MUSKEGON, Mich. (WOOD) — The Muskegon County Board of Commissioners voted to approve funding for the county sheriff’s department in an effort to curb gun violence.
The board voted unanimously during a meeting on Tuesday evening following a presentation by the county sheriff describing a spike in violent crime in the area.
“I just wanted to thank the sheriff for his attention because I live in (Muskegon) Heights and things have changed rapidly,” Commissioner Rillastine Wilkins, who serves District 1, said during the meeting. “I mean the streets are like racetracks at night, there’s gun fire.”
In his report, Sheriff Michael Poulin said from January to June of this year, Muskegon and Muskegon Heights police departments received a combined 440 shots fired calls, 68 reports of people wounded in shootings, 226 weapons offenses and seven homicides.
Poulin asked commissioners to use money from the general fund to give the department $30,000 for their overtime budget. The sheriff says that money would allow them to add additional shifts for deputies who will assist local departments in cutting down on violent crime.
“The additional patrols are specific to help reduce these violent crimes and catch these offenders who are out on our streets killing people,” Poulin said.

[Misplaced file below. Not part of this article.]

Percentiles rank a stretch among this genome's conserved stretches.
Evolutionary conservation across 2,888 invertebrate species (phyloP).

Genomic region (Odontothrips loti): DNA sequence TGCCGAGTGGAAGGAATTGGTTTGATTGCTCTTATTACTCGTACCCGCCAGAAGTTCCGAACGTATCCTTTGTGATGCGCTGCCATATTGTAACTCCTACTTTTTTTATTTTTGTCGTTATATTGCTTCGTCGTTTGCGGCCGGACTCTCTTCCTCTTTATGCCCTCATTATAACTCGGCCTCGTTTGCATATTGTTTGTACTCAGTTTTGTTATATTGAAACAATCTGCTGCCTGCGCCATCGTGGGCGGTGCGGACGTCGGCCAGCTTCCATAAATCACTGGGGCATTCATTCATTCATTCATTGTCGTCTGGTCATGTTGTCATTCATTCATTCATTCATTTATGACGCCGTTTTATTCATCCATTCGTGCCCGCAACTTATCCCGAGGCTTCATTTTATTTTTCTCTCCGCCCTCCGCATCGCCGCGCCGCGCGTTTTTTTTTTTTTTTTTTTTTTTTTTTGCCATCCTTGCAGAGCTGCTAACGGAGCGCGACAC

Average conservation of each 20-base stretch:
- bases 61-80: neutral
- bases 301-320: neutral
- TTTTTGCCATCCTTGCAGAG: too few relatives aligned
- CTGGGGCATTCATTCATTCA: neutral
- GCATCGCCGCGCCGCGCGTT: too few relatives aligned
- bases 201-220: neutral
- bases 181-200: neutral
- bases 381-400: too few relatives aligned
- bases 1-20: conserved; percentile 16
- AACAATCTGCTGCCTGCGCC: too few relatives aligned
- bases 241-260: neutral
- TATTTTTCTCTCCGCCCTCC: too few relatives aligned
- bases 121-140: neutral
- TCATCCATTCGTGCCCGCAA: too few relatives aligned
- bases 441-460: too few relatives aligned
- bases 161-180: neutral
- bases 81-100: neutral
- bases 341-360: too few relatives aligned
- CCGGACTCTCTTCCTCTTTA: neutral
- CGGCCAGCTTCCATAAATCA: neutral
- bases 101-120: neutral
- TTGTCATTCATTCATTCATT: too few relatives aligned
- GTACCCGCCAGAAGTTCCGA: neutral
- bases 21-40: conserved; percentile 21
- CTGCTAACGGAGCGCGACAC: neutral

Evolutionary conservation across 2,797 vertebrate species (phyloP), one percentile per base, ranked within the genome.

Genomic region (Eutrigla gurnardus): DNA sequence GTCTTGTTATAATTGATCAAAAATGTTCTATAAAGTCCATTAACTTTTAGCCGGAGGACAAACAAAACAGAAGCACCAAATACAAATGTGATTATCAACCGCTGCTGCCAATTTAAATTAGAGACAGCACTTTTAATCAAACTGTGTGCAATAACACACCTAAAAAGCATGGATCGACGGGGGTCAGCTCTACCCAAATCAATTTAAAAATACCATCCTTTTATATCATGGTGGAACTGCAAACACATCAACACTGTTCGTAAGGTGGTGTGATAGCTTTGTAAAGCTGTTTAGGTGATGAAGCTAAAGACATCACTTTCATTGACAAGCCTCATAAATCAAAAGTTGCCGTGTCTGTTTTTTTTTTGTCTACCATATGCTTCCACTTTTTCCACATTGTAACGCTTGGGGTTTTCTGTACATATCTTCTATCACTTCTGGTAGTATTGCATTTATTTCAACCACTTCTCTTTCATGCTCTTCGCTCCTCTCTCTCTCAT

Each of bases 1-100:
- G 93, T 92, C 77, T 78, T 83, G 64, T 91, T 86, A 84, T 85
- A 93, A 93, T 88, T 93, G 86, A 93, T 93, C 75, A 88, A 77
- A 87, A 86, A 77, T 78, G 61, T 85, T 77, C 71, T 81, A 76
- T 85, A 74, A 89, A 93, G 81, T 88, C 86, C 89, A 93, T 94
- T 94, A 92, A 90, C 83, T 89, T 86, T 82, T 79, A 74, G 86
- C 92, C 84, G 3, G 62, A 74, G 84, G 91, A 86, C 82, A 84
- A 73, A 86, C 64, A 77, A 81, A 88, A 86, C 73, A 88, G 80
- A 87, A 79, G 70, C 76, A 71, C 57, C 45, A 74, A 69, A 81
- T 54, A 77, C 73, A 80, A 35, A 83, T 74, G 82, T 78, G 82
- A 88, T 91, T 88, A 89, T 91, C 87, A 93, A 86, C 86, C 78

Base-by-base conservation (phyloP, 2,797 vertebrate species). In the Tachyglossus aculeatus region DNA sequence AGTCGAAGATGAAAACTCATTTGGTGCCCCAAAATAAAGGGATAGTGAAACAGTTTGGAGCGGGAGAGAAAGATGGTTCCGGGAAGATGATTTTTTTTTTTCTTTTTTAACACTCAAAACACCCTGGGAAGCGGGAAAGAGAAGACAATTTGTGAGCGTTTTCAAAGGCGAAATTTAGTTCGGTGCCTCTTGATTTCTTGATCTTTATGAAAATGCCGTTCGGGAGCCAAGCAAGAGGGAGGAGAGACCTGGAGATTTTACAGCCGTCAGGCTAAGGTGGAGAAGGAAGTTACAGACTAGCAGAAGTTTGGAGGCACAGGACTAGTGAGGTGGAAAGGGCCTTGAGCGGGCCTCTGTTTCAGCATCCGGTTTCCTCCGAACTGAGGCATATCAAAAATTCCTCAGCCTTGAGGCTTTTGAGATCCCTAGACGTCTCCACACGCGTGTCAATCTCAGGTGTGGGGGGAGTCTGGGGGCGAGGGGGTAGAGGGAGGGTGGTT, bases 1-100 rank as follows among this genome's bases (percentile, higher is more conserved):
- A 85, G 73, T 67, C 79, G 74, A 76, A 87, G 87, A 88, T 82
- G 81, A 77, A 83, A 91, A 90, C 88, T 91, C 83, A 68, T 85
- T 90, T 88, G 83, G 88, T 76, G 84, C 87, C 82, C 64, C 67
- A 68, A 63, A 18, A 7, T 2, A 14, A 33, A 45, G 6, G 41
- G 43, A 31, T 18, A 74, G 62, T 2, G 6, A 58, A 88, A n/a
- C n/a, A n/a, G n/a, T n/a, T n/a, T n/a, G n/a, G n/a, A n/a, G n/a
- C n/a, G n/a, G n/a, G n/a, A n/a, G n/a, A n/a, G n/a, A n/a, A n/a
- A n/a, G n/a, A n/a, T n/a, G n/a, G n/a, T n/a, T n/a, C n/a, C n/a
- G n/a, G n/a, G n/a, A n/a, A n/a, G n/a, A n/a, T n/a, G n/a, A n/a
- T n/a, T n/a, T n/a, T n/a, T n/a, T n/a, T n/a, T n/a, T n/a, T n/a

Poulin said based on information from other departments, a lot of the crime is gang related.
Muskegon Heights Police Chief Maurice Sain said the numbers in his jurisdiction do not indicate a spike in crime. He says they are similar to previous years, but the department wants to be proactive and prevent as much as possible.
“It’s like when will it end? What will it take for us to say we got to solve this in another way,” community leader Michelle Tyson said of the violence.
Tyson says she has lived in the Muskegon area for the last 25 years. She says the community has changed a lot. To help curb gun violence, Tyson says she created her organization Taking Back Muskegon.
“We’re losing a lot of people that are not into the gang violence, that aren’t doing anything out here in the streets. But we’re losing them because bullets don’t have a name on it,” Tyson said.
Tyson says she wishes additional patrols were not necessary, but she hopes they will translate to less violence and fewer deaths.
“We need something that brings us all together, and I think more community involvement with our police, with our fire department, with the community firsthand — that’s what’s needed right now to show, hey we got y’all and we understand what’s going on. Let’s try to do this as one,” Tyson said.
The vice chairman of the board of commissioners says the money will be distributed to the sheriff’s department immediately. There’s no word on when those patrols will begin officially, but the sheriff’s office says they wouldn’t be limited to one specific municipality.
Meanwhile, Tyson says she’s working with other local organizations to put on a roll bounce event for July 17 to promote anti-violence and unity.